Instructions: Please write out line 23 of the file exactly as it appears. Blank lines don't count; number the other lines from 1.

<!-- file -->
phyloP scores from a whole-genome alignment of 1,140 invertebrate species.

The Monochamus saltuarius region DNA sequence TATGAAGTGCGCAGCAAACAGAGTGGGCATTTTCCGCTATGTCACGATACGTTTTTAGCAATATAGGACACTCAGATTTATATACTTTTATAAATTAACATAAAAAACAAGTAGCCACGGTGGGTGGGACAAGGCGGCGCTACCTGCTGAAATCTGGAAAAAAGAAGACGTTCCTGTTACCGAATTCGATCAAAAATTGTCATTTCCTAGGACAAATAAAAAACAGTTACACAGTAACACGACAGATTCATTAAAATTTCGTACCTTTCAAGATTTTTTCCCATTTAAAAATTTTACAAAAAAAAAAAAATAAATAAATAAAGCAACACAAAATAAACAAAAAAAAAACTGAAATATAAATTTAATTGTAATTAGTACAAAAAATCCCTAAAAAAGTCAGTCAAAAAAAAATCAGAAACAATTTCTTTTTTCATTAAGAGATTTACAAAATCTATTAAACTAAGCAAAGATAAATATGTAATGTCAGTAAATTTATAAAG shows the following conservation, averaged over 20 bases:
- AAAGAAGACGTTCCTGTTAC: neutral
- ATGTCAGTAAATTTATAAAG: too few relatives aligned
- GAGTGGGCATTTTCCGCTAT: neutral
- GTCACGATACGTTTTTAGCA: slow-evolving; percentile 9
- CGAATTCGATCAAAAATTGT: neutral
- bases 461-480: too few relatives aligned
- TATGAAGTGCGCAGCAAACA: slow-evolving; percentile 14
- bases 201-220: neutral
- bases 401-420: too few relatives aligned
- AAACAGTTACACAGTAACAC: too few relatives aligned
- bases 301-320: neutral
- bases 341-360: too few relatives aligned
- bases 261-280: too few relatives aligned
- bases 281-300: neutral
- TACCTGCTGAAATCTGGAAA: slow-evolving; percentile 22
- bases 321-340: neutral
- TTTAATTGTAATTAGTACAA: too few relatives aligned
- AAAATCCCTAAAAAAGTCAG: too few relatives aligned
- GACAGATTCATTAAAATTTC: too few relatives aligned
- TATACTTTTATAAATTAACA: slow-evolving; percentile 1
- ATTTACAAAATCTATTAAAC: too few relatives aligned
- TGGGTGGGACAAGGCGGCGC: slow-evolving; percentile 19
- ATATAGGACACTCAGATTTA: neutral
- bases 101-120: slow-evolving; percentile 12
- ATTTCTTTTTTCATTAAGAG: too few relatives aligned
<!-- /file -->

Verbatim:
- ATTTACAAAATCTATTAAAC: too few relatives aligned